Home Arts, Culture & Education Education Spring Camp – Learning Inuit Traditions

Spring Camp – Learning Inuit Traditions

Driving in through the tidal ice trail. © Michael H Davies

How amazing would it be to participate in an Arctic adventure for a week, to live off the land? What about learning Inuit traditions such as hunting, fishing and sewing? This is the reality for children in Pangnirtung, Nunavut – not only is this a school trip but it’s an experience that will be remembered for a lifetime.

The annual Spring Camp in Pangnirtung, Nunavut, takes place in April, running for about a month. The camp was started 15 to 20 years ago, and its mission is to educate children about Inuit traditions. Children from Kindergarten to Grade 12 participate in the camp. Younger children attend a day-trip while senior students stay for five days and four nights. The younger children attend their trip during the earlier days of the month while the older kids travel later in the month. Conditions tend to be worse later in the month. Throughout the month guides have to chisel paths in order to get in and out, as the tide comes and creates impassible mounds of ice.

Julie Alivaktuk preps a seal skin as was
shown to her moments before by an Elder. © Michael H Davies

Travel to the camp location is 45 minutes out of town by snowmobile. Qamutiit, wooden sleds, are attached onto the back of snowmobiles. There is no electricity at the camp; everything is cooked on Coleman stoves and water is gathered from a frozen river. Activities include seal hunting, ice fishing, traditional sewing and in the past caribou hunting. Whatever is hunted is eaten and Elders who attend the camp show students how to prepare the seal. Every day the Guides announce which location they are going to and the kids jump in the Qamutiit and are taken to a daily activity.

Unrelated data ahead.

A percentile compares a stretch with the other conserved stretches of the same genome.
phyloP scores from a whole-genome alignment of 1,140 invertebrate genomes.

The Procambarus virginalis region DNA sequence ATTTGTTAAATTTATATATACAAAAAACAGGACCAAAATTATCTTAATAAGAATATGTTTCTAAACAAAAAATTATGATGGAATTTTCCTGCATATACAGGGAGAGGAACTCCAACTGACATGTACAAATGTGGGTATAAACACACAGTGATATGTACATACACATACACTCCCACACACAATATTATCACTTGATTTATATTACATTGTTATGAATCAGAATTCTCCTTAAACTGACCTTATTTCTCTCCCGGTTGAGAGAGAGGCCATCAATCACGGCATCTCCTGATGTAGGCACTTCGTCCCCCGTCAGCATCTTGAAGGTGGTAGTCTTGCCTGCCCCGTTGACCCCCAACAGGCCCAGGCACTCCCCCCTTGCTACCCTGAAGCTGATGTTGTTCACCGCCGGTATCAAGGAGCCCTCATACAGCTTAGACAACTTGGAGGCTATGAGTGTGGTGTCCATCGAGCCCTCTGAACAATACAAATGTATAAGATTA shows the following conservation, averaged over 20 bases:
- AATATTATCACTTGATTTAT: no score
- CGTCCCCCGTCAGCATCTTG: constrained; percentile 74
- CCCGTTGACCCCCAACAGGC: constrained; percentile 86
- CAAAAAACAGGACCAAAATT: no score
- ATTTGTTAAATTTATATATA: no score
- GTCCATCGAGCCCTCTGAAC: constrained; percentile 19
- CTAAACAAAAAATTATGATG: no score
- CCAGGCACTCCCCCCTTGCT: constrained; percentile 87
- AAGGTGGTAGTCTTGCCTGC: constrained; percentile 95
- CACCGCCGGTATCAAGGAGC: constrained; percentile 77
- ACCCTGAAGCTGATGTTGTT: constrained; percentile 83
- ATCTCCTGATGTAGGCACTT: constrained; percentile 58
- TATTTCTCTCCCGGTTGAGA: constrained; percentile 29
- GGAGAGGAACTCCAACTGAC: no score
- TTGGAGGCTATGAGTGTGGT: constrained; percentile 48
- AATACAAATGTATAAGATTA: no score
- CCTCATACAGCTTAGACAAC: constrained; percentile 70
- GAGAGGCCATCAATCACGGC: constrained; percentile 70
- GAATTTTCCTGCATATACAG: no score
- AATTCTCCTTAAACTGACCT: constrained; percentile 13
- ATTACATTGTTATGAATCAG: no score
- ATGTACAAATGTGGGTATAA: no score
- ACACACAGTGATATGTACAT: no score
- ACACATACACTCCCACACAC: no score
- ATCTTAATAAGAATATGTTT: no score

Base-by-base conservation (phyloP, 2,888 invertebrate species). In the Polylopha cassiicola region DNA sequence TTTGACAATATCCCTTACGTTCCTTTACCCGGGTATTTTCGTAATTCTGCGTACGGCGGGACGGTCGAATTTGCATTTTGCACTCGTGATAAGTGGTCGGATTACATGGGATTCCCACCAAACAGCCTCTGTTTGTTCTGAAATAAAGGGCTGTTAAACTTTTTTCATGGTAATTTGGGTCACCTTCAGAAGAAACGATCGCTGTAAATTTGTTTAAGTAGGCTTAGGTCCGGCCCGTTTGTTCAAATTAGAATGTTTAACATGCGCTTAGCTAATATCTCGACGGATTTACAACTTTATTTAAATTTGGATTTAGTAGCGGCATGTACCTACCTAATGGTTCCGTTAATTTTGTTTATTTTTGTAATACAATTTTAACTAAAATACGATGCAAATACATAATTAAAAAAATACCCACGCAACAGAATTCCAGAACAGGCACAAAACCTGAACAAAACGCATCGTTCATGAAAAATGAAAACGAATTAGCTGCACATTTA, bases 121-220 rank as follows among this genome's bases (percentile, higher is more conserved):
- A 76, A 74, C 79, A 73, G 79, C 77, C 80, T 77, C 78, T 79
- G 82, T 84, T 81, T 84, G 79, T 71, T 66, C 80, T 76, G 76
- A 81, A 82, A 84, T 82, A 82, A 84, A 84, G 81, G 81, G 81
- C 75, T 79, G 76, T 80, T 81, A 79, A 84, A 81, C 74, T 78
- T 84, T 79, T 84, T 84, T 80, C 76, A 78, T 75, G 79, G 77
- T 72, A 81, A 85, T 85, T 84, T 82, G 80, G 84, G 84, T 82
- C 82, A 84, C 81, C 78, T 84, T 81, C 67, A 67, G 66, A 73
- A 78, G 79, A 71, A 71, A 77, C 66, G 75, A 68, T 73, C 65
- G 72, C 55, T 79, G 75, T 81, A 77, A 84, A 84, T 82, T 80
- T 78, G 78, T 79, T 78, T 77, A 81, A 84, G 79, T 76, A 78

The students sleep in tents and cabins, Government funding aided in building cabins for the younger children. Guides sleep with rifles to protect camp as the threat of polar bears is very real this far North. Guides also bring dogs, as they are sensitive to sound and the smell of bears.

Elders from the village join in to share traditional Inuit stories about the Northern Lights and the Qalupalik. The Qalupalik is an ancient Inuit legend about a creature that is human-like and lives in the sea. If children disobey their elders, the Qalupalik may take them away. The legend behind the Northern Lights is as follows: If you whistle, they will come closer and if you clap, you will scare them away. When shimmering in the night sky you might hear the airy sounds of people in the town whistling to get them to come closer.

On the shore of Pangnirtung loading up early in the morning and heading out on the sea Ice out to Camp. © Michael H Davies

Some students can receive credits toward their schooling by attending this camp, but, more importantly, the whole experience tends to inspire and educate the children who attend. Lots of graduates from high school go on to become guides for the camp. The students then become the teachers and get to be involved in something so important and critical to the preservation and appreciation of Inuit culture. Inuit tradition is very important and having younger people involved will only help to keep the tradition going from generation to generation.

Children are very receptive to the whole experience and get to learn valuable traditions that will continue with the younger generations. Kids often don’t want to go home and ask if they can stay for a few more days. They also ask if they can partake in classes out on the land.

The Spring camp has been a great event for everyone involved and is a spectacular hands-on learning experience for the children. The value of this camp goes beyond school credits; the immaterial value of the Inuit tradition is important to keep alive and thriving. The children will become teachers of these old ways and go on to show their own families the way of life in Nunavut.

Kate Kemp